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The Importance of Playing Multiplayer Alone

The Importance of Playing Multiplayer Alone

One of the best ways to get great replay value from a game is by incorporating some kind of multiplayer mode. Once the player completes the singleplayer story mode, he or she should have the option of competing with friends and family locally or online. Multiplayer mode can prevent a game from getting perma-shelved after its beaten. Some games like Goldeneye and Mario Kart are most famous for their multiplayer modes.


But what about gamers who don't have anyone to play with?

I've seen far too many great games with great multiplayer modes completely cripple the experience by limiting the versus mode to human players only. Requiring multiple copies of the game or lacking online play is bad enough; but the worst offense, in my opinion, is not including computer operated opponents. This is a fatal mistake that can render a multiplayer mode virtually unusable.

I'm not saying this on behalf of gamers with no friends or family members who play games—although my complaint does apply to those poor folks. But even if you have fifty hardcore gamer friends who love to play video games with you for hours every week, that doesn't change the fact that they won't always be able to play with you. Let me ask you a question. At any point in your day, how easy would it be to force a brother, sister, or spouse to sit down and play you in Mortal Kombat? How often would you be able to phone a friend to get online or, as was the case in the old days, come over to play a round of Mario Party? For some, it may be pretty often, but you never know. Your fellow gamers aren't reliable. They could be busy, or not in the mood, or hate the games you want to play. Chances are, you won't be able to jump into the multiplayer mode right when you want to play it.

The solution is simple: add computer players.


The best developers know the necessity of artificial intelligence. What would Smash Brothers be if your only options were the Subspace Emissary or battling another living human? No computers allowed, ever. That would be a terrible game. Some people may never compete against computer players, and that's fine, but it's important to have the option—if not for practice, then for fun. The fact remains, you can play against a computer any time, anywhere, whenever you want to. And like any match against a human opponent, no two matches against a computer will be the same—increasing the replay-ability of a game to near infinity. It's true that sometimes CPUs are way too difficult or way too easy, but that just stresses the importance of including adjustable difficulty levels.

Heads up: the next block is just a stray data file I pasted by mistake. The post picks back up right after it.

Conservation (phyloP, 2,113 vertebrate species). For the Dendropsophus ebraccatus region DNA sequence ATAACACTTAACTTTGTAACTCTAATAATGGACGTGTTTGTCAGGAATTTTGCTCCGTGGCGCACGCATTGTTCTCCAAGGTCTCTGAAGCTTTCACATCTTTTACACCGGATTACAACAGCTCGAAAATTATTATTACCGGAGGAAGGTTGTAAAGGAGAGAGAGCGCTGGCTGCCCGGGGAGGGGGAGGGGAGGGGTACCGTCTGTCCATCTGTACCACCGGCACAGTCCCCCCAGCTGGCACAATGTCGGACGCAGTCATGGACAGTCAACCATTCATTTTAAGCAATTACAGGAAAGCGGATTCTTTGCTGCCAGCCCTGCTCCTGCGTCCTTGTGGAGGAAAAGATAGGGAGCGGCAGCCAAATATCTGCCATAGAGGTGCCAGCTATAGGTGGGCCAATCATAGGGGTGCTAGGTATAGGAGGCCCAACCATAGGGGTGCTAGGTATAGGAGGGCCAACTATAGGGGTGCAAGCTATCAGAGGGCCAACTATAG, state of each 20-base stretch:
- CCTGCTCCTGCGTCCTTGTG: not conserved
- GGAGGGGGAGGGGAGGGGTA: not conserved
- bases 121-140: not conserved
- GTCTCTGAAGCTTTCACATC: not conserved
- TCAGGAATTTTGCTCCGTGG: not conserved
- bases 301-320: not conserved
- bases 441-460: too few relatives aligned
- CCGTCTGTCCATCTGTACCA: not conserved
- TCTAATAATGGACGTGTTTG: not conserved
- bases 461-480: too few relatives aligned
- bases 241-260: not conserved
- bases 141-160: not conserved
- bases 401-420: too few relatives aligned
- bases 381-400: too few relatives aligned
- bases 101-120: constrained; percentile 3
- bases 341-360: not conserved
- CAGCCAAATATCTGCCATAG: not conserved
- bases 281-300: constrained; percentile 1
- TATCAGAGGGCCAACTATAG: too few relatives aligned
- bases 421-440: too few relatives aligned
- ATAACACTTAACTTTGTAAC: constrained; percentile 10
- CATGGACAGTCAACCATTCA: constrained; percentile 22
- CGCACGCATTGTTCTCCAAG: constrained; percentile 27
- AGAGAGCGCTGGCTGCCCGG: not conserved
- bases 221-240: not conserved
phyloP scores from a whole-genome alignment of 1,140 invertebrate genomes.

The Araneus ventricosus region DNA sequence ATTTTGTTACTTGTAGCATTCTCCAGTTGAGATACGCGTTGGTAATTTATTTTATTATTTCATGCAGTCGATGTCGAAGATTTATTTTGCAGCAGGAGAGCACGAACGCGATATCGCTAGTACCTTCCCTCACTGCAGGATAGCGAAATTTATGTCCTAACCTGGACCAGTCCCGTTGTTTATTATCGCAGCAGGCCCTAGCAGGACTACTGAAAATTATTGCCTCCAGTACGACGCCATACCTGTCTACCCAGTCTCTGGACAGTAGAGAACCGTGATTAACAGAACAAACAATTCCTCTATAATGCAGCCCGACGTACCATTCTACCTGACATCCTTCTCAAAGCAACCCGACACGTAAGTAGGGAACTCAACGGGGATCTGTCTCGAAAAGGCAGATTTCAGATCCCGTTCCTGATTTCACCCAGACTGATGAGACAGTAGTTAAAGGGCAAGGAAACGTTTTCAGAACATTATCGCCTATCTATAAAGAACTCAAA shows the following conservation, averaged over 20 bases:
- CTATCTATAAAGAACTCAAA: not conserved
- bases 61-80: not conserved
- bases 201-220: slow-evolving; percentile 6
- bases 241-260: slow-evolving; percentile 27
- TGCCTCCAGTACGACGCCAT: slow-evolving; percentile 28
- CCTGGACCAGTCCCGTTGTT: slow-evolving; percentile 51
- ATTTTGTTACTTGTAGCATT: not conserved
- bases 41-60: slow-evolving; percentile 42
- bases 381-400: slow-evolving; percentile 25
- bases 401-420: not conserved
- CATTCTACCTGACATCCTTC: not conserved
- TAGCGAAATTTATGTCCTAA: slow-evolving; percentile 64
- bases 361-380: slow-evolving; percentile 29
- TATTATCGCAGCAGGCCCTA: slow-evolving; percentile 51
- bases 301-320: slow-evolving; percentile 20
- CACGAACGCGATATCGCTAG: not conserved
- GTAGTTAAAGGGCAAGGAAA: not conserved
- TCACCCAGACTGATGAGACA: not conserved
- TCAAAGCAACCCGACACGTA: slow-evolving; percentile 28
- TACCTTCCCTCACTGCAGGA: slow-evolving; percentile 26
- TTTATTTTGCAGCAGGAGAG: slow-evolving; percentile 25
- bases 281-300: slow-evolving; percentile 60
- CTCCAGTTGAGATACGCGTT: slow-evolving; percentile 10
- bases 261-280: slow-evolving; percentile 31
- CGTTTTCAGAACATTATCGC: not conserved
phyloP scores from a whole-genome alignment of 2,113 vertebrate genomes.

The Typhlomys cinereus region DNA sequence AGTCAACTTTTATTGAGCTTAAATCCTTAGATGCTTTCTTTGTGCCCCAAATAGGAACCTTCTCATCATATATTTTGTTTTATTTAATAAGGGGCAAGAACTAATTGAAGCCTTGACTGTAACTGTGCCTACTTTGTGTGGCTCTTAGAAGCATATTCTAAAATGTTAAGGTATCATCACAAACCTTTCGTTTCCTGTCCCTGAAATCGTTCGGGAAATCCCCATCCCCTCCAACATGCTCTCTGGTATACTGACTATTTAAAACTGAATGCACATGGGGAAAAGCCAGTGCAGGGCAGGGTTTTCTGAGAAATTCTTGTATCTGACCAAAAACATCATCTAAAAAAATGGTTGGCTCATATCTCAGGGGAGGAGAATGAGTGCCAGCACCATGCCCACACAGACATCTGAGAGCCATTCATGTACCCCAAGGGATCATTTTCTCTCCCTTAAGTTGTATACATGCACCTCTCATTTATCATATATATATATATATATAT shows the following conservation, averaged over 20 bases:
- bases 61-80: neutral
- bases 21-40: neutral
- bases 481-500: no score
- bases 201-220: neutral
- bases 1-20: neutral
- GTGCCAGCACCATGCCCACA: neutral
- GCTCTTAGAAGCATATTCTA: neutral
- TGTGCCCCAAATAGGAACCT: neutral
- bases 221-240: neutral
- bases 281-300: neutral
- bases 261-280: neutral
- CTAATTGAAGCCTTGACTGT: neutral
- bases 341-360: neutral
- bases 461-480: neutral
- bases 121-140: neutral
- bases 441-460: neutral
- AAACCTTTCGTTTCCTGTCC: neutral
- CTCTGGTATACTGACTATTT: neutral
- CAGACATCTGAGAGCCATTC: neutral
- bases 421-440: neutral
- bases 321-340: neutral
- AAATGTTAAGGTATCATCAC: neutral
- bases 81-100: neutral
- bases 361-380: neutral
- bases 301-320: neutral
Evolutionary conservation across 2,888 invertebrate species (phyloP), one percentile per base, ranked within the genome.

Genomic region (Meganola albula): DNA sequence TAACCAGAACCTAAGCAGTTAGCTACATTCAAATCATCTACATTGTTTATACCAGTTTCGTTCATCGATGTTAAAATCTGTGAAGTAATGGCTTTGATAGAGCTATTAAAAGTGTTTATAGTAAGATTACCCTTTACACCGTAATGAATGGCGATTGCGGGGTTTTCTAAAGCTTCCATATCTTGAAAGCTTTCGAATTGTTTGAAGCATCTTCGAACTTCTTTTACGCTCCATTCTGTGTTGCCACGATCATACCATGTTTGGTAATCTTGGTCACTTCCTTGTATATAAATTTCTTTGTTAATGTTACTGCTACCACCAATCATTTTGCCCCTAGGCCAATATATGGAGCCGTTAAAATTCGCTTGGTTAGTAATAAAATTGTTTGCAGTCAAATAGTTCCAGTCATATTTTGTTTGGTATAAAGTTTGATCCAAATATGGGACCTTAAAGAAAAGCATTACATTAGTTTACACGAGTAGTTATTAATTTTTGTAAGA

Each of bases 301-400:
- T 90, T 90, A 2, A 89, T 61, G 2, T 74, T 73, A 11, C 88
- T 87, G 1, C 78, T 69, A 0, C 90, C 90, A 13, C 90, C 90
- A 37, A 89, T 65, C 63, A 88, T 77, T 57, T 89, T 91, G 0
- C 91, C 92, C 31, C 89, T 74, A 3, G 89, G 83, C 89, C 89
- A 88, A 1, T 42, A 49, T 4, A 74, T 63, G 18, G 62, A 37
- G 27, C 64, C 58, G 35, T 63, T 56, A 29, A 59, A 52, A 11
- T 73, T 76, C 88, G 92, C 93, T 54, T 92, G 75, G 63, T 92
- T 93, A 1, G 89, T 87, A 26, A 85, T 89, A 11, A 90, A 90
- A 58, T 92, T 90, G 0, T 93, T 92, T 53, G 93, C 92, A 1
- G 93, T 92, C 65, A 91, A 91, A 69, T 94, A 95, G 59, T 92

Now, if a game omits computer players from multiplayer in exchange for online play, that's better than nothing. Because at least then you'll always have someone on the planet who wants to play with you. But I still have issues with this. I recently downloaded the free version of Steel Diver: Sub Wars from the 3DS eshop, which is guilty of this problem. There's a multiplayer mode—great!—but you can only play against other humans--not so great. My wife has a 3DS, but she's not interested in fighting me in a submarine battle. That leaves me to compete against strangers online, the vast majority of which are hundreds of times better than me.


This is what I call the Call of Duty effect. When you go online, you run a very likely risk that you'll be competing against somebody who spends all day playing that game. It's their favorite game, their whole life, their pride and joy. It's no contest. You'll get destroyed. Or maybe your opponents will be total noobs and it won't be any challenge at all. It's a gamble. At least with CPUs, you can set the difficulty and know what you're getting.

I'm not arguing that battling CPUs is in any way superior to playing against real humans—far from it. But I want the option of playing multiplayer mode alone, in the comfort of my own home, exactly when I feel the urge to play it. I don't want to have to talk my wife into playing a game she doesn't like, or text my brother across the country and see if he's free for some Metroid Prime: Hunters.

What do you think? Do you care if a game leaves out computer players? Leave a comment below!

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About the Author

2370 Points, 6 Comments, and 28 Articles.

Ben is a writer of fiction, music, articles and a dabbler in as many creative endeavors as he can find. He recently graduated with a Masters in Writing from the University of Nebraska Omaha and hopes to become a published novelist. Ben has played video games incessantly since as far back as he can remember and is particularly well-versed in the world of handheld gaming.

  1. Date: September 29, 2014

    great post, very informative. I ponder whyy the other specialists of this sector
    don’t understand this. You should continue your writing.
    I’m sure, you have a huge readers’ base already!

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